Book Basics | Paper Basics | Photograph Basics | Water Emergencies | Pest Management | Environmental Control
FAQs | TSLAC Conservation Blog
Any time excess water enters a collection, it endangers books, paper, and photographs. Water can come from outdoors in the case of a flood, but it can also come from within a building, as in a sprinkler or plumbing leak. In a water emergency, dry any wet materials first, then attend to residual moisture in order to avoid a mold outbreak.
To dry a wet book, stand the book on end and open it to approximately a 90 degree angle. Gently fan the pages apart to allow the water to evaporate. Placing an electric fan near the book can help circulate air. Disposable paper towels can also be inserted between the pages; these paper towels may need to be changed several times during drying. Using paper towels in this manner is most important for clay-coated paper, which is identified by its slick feel and shiny appearance. This paper is prone to stick together upon drying.
Take extreme care when drying wet paper; it can be very fragile. Spread absorbent material across a flat surface and place the wet paper on the surface to dry, in small stacks if necessary. As the paper dries, interleave sheets with paper towels and change the towels periodically. When the paper is almost dry, place it between towels or blank newsprint and leave under light weight so the materials will dry flat.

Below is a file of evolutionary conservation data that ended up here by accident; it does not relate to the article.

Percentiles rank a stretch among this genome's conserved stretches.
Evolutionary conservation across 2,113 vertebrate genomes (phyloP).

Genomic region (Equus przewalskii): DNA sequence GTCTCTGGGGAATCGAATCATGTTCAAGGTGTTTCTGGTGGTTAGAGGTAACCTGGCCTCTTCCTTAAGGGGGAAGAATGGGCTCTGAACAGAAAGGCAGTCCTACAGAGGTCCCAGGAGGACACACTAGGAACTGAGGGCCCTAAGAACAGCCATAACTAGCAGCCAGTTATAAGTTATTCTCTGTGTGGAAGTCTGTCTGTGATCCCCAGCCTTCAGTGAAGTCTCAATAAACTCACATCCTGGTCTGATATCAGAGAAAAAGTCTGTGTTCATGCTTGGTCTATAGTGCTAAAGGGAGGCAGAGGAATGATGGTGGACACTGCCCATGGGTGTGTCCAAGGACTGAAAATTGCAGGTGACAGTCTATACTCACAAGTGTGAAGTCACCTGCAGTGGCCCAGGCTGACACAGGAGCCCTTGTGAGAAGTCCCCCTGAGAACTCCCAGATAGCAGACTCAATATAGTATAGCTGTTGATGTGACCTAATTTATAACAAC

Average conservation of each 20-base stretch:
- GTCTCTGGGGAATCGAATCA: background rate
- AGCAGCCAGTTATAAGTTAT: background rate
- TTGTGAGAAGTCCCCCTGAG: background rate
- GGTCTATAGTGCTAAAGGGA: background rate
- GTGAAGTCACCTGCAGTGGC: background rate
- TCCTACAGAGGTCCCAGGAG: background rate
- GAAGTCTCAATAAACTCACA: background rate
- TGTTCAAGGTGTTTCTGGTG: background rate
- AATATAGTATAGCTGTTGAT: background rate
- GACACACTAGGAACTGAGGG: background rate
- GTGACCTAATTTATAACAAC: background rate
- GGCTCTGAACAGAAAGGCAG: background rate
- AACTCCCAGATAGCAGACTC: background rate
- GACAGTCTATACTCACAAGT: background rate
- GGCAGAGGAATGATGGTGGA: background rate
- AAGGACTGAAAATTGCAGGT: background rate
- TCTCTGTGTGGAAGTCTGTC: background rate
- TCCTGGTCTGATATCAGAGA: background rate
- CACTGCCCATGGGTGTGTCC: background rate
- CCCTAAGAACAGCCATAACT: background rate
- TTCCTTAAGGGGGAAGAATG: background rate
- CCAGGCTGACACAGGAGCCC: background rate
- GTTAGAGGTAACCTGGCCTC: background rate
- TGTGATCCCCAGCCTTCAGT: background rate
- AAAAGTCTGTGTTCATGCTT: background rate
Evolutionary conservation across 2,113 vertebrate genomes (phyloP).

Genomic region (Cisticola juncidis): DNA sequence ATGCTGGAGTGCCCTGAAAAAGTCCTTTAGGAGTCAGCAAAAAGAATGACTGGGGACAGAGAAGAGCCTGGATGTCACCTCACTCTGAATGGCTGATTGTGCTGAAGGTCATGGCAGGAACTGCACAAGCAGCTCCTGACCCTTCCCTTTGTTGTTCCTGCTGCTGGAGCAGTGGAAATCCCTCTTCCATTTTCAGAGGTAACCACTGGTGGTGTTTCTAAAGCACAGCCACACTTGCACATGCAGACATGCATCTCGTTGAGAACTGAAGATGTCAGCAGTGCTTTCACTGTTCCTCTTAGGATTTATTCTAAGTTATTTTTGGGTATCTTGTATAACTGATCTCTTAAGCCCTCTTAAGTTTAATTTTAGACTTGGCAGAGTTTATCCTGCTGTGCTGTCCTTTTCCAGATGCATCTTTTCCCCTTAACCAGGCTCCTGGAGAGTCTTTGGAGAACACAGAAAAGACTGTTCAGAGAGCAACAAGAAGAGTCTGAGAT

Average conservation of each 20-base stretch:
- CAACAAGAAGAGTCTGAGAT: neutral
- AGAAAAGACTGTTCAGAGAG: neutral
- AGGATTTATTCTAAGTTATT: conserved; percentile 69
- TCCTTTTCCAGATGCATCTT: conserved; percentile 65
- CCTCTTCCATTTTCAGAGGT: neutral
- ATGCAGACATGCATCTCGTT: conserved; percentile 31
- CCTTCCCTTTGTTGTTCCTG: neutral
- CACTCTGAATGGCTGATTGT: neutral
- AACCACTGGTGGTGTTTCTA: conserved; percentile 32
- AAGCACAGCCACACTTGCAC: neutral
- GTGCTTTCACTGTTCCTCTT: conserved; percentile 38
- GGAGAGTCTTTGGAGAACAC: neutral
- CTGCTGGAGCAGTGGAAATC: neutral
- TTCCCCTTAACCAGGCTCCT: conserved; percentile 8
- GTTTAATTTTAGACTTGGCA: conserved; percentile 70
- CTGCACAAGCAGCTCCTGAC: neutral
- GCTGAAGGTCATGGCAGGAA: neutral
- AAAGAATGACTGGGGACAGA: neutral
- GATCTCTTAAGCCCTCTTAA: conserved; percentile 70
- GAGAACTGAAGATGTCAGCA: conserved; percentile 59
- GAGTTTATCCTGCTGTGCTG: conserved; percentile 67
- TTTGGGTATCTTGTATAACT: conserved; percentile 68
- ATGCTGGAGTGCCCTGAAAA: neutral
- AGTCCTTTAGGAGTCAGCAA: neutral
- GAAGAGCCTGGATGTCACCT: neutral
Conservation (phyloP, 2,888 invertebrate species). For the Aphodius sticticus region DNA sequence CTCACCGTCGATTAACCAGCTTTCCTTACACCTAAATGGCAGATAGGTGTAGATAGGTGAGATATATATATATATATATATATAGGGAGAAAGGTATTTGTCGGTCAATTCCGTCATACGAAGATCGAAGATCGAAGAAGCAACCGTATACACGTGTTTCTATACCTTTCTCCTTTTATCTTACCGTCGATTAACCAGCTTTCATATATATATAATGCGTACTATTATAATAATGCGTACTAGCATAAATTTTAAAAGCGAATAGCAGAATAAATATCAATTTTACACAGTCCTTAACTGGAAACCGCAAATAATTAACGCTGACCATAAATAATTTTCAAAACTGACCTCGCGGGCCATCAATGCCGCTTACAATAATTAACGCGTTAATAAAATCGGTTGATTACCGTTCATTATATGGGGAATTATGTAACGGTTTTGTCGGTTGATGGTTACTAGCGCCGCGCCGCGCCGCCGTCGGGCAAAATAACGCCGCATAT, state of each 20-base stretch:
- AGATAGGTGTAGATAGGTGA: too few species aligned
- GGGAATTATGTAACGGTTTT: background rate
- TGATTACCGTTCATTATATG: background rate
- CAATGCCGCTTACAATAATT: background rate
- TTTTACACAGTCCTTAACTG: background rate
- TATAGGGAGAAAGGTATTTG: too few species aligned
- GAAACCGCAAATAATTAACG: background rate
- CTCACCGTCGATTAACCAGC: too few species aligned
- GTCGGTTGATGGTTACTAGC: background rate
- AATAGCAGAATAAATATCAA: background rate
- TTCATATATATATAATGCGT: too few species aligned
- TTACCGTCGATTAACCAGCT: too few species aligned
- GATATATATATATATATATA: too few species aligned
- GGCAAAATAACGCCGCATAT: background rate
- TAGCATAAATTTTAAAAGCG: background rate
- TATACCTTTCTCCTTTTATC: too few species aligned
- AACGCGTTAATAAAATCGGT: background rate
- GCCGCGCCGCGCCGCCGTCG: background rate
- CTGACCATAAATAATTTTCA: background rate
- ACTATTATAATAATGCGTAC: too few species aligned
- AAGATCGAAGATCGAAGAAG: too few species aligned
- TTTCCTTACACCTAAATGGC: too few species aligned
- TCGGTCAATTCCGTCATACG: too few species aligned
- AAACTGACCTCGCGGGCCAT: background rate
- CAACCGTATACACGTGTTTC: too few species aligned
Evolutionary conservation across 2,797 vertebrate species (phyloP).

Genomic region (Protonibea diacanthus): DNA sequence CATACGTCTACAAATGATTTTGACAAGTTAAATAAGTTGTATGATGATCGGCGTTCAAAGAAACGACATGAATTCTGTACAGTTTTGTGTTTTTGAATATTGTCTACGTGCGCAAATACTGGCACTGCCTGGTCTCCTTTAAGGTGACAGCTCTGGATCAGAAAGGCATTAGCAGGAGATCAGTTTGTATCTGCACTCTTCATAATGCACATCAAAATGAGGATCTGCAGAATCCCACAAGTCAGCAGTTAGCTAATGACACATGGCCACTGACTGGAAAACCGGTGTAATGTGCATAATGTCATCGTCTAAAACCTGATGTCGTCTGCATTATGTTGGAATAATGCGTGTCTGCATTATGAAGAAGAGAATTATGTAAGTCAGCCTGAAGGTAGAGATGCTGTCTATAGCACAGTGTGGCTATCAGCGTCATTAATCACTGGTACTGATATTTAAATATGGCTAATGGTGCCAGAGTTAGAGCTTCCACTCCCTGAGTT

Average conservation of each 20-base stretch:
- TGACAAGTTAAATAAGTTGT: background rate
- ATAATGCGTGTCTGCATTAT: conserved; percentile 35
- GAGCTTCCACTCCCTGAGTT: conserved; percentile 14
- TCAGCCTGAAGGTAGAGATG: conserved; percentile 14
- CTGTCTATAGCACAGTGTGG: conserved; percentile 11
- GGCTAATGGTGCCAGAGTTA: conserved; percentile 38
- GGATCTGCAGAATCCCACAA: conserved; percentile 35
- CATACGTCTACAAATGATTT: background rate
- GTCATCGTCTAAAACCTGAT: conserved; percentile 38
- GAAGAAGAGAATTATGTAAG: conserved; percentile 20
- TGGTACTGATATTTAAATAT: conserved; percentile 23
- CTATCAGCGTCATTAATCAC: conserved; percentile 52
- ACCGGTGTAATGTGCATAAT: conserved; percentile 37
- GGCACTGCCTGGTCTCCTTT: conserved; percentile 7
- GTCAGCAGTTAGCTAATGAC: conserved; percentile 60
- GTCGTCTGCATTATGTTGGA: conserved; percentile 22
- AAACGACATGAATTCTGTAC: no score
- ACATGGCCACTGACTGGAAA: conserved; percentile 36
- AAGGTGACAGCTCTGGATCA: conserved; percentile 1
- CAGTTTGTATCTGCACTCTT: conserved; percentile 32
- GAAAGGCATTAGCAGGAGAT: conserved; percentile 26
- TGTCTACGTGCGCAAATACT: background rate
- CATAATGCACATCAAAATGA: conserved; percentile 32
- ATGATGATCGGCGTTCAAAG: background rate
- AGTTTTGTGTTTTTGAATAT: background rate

Some types of photographs cannot survive a water emergency. If a wet photograph's image is still intact, the photograph can be air dried flat on a table with the image side facing up. Alternatively, photographs can be hung on a line with a clothespin. Be sure the clothespin does not touch the fragile image.
Coping with water emergencies is just one part of a larger process of disaster planning. All collections can benefit from having a clear disaster plan in place. Many resources are available to help collections caretakers develop a disaster plan for collections of all sizes. A useful online disaster planning template is available at dPlan™: The Online Disaster-Planning Tool for Cultural and Civic Institutions.
Preservation information provided by the Texas State Library and Archives Commission is intended only as a general guideline for collections care. The Texas State Library and Archives Commission is not responsible for any damage that might occur in the specific application of this information.